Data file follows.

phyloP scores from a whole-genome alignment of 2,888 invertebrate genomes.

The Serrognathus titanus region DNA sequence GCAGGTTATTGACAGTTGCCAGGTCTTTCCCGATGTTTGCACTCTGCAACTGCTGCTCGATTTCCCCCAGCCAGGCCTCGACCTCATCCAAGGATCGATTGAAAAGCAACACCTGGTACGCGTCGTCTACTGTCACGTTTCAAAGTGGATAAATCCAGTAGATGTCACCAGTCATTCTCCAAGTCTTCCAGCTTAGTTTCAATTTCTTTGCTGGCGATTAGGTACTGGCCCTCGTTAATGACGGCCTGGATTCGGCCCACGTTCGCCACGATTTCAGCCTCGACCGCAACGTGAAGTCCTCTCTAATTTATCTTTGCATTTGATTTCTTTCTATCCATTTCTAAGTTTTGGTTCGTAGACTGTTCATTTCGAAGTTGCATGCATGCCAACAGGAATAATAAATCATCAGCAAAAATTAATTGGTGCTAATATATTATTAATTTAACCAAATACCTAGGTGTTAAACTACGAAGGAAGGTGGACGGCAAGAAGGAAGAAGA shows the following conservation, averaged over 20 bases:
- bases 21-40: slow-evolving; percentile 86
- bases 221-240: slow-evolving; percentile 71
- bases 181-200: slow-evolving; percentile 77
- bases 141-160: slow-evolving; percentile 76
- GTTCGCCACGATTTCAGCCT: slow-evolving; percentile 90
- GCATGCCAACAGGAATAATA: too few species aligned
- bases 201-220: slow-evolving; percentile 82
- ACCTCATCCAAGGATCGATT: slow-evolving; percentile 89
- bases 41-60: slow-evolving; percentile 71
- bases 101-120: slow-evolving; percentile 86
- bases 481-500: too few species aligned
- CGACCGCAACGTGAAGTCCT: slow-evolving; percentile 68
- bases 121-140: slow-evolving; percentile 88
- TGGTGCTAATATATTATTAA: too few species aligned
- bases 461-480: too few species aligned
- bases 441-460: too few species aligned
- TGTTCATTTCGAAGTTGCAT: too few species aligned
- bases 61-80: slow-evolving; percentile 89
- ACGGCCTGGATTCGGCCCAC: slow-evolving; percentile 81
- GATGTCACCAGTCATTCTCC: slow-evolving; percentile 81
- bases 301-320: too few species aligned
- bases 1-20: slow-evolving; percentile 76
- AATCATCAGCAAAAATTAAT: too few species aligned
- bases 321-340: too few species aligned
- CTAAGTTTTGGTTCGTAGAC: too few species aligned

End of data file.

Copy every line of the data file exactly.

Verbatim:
phyloP scores from a whole-genome alignment of 2,888 invertebrate genomes.

The Serrognathus titanus region DNA sequence GCAGGTTATTGACAGTTGCCAGGTCTTTCCCGATGTTTGCACTCTGCAACTGCTGCTCGATTTCCCCCAGCCAGGCCTCGACCTCATCCAAGGATCGATTGAAAAGCAACACCTGGTACGCGTCGTCTACTGTCACGTTTCAAAGTGGATAAATCCAGTAGATGTCACCAGTCATTCTCCAAGTCTTCCAGCTTAGTTTCAATTTCTTTGCTGGCGATTAGGTACTGGCCCTCGTTAATGACGGCCTGGATTCGGCCCACGTTCGCCACGATTTCAGCCTCGACCGCAACGTGAAGTCCTCTCTAATTTATCTTTGCATTTGATTTCTTTCTATCCATTTCTAAGTTTTGGTTCGTAGACTGTTCATTTCGAAGTTGCATGCATGCCAACAGGAATAATAAATCATCAGCAAAAATTAATTGGTGCTAATATATTATTAATTTAACCAAATACCTAGGTGTTAAACTACGAAGGAAGGTGGACGGCAAGAAGGAAGAAGA shows the following conservation, averaged over 20 bases:
- bases 21-40: slow-evolving; percentile 86
- bases 221-240: slow-evolving; percentile 71
- bases 181-200: slow-evolving; percentile 77
- bases 141-160: slow-evolving; percentile 76
- GTTCGCCACGATTTCAGCCT: slow-evolving; percentile 90
- GCATGCCAACAGGAATAATA: too few species aligned
- bases 201-220: slow-evolving; percentile 82
- ACCTCATCCAAGGATCGATT: slow-evolving; percentile 89
- bases 41-60: slow-evolving; percentile 71
- bases 101-120: slow-evolving; percentile 86
- bases 481-500: too few species aligned
- CGACCGCAACGTGAAGTCCT: slow-evolving; percentile 68
- bases 121-140: slow-evolving; percentile 88
- TGGTGCTAATATATTATTAA: too few species aligned
- bases 461-480: too few species aligned
- bases 441-460: too few species aligned
- TGTTCATTTCGAAGTTGCAT: too few species aligned
- bases 61-80: slow-evolving; percentile 89
- ACGGCCTGGATTCGGCCCAC: slow-evolving; percentile 81
- GATGTCACCAGTCATTCTCC: slow-evolving; percentile 81
- bases 301-320: too few species aligned
- bases 1-20: slow-evolving; percentile 76
- AATCATCAGCAAAAATTAAT: too few species aligned
- bases 321-340: too few species aligned
- CTAAGTTTTGGTTCGTAGAC: too few species aligned